‘Discretionary pot’ can upgrade surviving schools, trustees told
Pending and future closures of Hamilton public schools over the next decade are projected to help create a windfall of up to $86 million to spend on upgrades to schools surviving the cut.
A report prepared by Hamilton-Wentworth District School Board staff forecasts the surplus will come from a combination of property sales, education development charges on new construction and provincial grants.
It estimates the board will spend $233 million on new schools between now and the 2021/22 school year, and that nearly $112 million of that bill will be covered by Ministry of Education funding.
The sale of vacant and surplus school properties is meanwhile projected to raise $176 million – $102 million of it at the elementary level – with development charges introduced in June contributing a further $31.7 million.
Senior facilities officer Dan Del Bianco said the $86-million surplus is “at the high end” of estimates and based on the board being able to sever and sell portions of some school properties.
But whatever the amount, he said he’d like to see the board use the “discretionary pot” for special projects, like improving gymnasiums or creating standard science labs and art classrooms in all surviving schools, rather than for school repairs.
Del Bianco said where the money should go will become clearer as the board goes through 14 accommodation reviews covering 80 of 95 elementary schools over the next five years.
Trustees have already approved the closure of seven of 18 high schools as part of a plan to build new ones at Scott Park in the lower city and south of theLincoln Alexander Parkwayon the east Mountain.
Overall, the closures at both levels are projected to eliminate 6,700 pupil spaces.
“The $86 million, in my mind, is the result of the hard work the board’s undertaken and the tough decisions the board’s undertaken,” Del Bianco said during a presentation to the board’s finance committee.
Trustees requested the report in March at the behest of Flamborough representative Karen Turkstra, who resigned as chair of the finance committee in protest over a decision to spend nearly $19 million to upgrade Westdale’s Dalewood and George R. Allan elementary schools as part of a plan to close Prince Philip school.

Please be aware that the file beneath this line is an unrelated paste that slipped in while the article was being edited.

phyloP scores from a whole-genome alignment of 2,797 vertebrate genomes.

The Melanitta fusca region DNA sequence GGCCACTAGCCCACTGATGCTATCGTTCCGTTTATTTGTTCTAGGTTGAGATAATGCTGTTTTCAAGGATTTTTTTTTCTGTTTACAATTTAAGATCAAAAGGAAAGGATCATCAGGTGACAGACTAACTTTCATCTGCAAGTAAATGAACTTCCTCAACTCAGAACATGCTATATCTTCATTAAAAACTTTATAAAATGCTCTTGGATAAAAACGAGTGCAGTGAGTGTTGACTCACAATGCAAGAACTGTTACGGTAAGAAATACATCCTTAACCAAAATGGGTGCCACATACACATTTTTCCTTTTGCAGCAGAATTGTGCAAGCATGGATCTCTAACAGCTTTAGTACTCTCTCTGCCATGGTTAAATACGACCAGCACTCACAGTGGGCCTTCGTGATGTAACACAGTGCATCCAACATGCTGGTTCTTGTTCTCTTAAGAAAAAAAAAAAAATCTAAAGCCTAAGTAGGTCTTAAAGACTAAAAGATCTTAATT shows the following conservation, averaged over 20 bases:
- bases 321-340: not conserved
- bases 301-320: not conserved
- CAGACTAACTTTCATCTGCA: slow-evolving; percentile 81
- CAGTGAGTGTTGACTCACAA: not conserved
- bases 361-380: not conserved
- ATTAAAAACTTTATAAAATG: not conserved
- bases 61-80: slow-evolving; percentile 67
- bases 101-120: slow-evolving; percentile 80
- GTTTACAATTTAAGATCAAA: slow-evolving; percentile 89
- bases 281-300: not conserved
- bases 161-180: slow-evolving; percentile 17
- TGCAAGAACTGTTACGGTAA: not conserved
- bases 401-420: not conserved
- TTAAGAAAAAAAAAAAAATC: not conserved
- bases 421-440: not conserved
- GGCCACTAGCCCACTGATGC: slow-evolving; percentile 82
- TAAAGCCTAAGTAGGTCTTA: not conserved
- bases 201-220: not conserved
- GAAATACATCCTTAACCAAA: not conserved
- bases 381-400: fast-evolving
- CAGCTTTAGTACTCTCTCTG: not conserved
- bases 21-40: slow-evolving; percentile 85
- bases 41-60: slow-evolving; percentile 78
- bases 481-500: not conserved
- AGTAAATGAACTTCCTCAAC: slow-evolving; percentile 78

At the time, she expressed fear the pricy upgrades would hamper the board’s financial ability to make improvements to other schools surviving future accommodation reviews.
New finance committee chair Judith Bishop, who represents the three west-end schools, joined other trustees in praising staff for setting out a clear plan for school renewal over the next decade.
“One of the things that in the past we were concerned about as trustees is we weren’t always sure that decisions were made within a whole-system framework,” the trustee for wards 1 and 2 said. “This is a big picture in a way we’ve never seen before.”
The report offers a gloomier prognosis of how the board will grapple with nearly $628 million in outstanding school repair needs.
It projects school closures will lower that bill by $225 million, leaving the rest to be funded by ministry grants of $8 million per year.
But Del Bianco said several other boards are in the same predicament and the ministry expects boards to manage school repairs as best they can.
“We will never get that number to zero. It’s impossible,” he said. “You can’t provide a board with $8 million on an annual basis to review and hope that they’re going to somehow eliminate 600-plus million dollars.”